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This session is focused on working with assessment criteria and is aimed at those who may be reviewing module descriptions, devising new modules or considering this in the near future. We will discuss formulating assessable learning outcomes, designing assignment briefs and managing the assessment load for students (and marking load for staff!). Examples of different methods of assessment (diversifying assessment) will be shared. There will be the opportunity to work with your own modules and programmes. This session aligns with A1, A3, A4, A5, K1, K2, V1 and V3 of the UKPSF.

Developing Intercultural Competence In Teaching, And Supporting Learning

  • Wednesday 7th February 2018 09.30 -11.30
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This session is for anyone working with home and international students. This session will present a rationale for the development of intercultural competence  within the context of the university curriculum framework, and globalisation strategy. Participants will have the opportunity to discuss models of intercultural competence, and consider how they can be  implemented in T & L situations. We will explore critical incidents, assessment and the use of reflection as vehicles for an enhanced understanding of intercultural competency. Participants will share experiences and insights of working with multi-national groups, supported by facilitators. This session aligns with UKPSF A1 A2 A4 K2 V1 V2.

Effective Classroom Management Strategies: Introductory Workshop

  • Wednesday 17th January 2018, 09.30-12.00
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This session is for newer members of teaching staff and those who are new to teaching in the HE sector; experienced members of staff wishing to refresh their teaching techniques.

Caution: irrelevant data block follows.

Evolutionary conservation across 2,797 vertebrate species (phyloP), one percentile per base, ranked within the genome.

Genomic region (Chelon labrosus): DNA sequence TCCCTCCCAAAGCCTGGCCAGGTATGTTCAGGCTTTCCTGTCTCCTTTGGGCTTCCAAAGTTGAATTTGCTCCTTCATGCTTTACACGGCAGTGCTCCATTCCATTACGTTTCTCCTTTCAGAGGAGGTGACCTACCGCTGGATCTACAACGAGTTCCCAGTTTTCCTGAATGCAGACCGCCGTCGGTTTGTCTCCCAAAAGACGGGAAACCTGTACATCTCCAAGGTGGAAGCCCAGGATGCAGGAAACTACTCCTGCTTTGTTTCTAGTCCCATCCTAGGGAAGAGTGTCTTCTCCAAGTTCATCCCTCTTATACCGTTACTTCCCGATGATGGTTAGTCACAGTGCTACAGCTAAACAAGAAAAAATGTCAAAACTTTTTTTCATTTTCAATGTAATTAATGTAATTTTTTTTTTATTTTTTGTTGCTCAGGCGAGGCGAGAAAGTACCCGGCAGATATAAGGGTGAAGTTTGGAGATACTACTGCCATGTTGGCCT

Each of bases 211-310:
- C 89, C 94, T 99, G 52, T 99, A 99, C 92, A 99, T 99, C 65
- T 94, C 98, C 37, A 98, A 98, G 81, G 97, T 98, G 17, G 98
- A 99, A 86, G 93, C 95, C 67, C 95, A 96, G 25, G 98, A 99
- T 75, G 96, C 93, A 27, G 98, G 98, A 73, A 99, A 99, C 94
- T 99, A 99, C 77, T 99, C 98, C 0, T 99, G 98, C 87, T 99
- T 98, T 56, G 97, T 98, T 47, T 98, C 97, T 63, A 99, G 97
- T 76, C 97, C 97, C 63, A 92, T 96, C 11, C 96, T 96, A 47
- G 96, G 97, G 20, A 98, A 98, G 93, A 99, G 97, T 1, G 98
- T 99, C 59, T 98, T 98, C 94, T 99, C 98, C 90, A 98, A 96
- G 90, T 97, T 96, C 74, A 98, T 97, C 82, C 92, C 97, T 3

This hands-on workshop is designed for newer members of staff involved in face to face delivery. Classroom management is applicable to all teaching and learning situations and getting it right creates effective conditions for learning to occur. We will identify and explore a range of strategies for effective classroom management, including:

  • Getting it right, from the outset
  • Managing the room
  • Developing your classroom presence
  • Bringing it altogether

The ideas investigated in this session are applicable to a range of different class sizes (6-80+) and situations. This session aligns with A1- A5, K2, K3, K5, V1 and V3 of the UKPSF.

Embedding Employability In An Undergraduate Curriculum: Getting Started

  • Wednesday 24th January 2018, 14:00-16:00
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This session is for Directors of T&L (SDTLs, DTLs), Programme directors, Placement Coordinators, Careers Consultants. In this session we will hear how different department have approached a project to embed employability in their curricula in order to institutional requirements (the Curriculum Framework) and sector best practice (HEA Embedding Employability Framework). By the end of this session you will have

  1. Defined 'employability'
  2.  Discussed key theoretical models of employability
  3.  Been introduced to an innovative example of how to embed employability
  4. Considered how this approach could be adopted in your context

This session aligns with UKPSF: A1, A4, A5, K2, V3, V4.

Embedding Research & Enquiry In The Curriculum

  • Wednesday 16th May 2018, 09:30-11:30
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This session is for Programme Directors and other staff involved in/leading curriculum review and enhancement. The University has a long history of expertise in relation to research and enquiry in the curriculum at the level of the session and/or the module. This workshop aims to support you in working with your programme teams to embed research and enquiry, through a consideration of how the research in your discipline might translate into student learning experiences across a programme. This session aligns with A1, A2, A5, K3, K6, V3 and V4 of the UKPSF.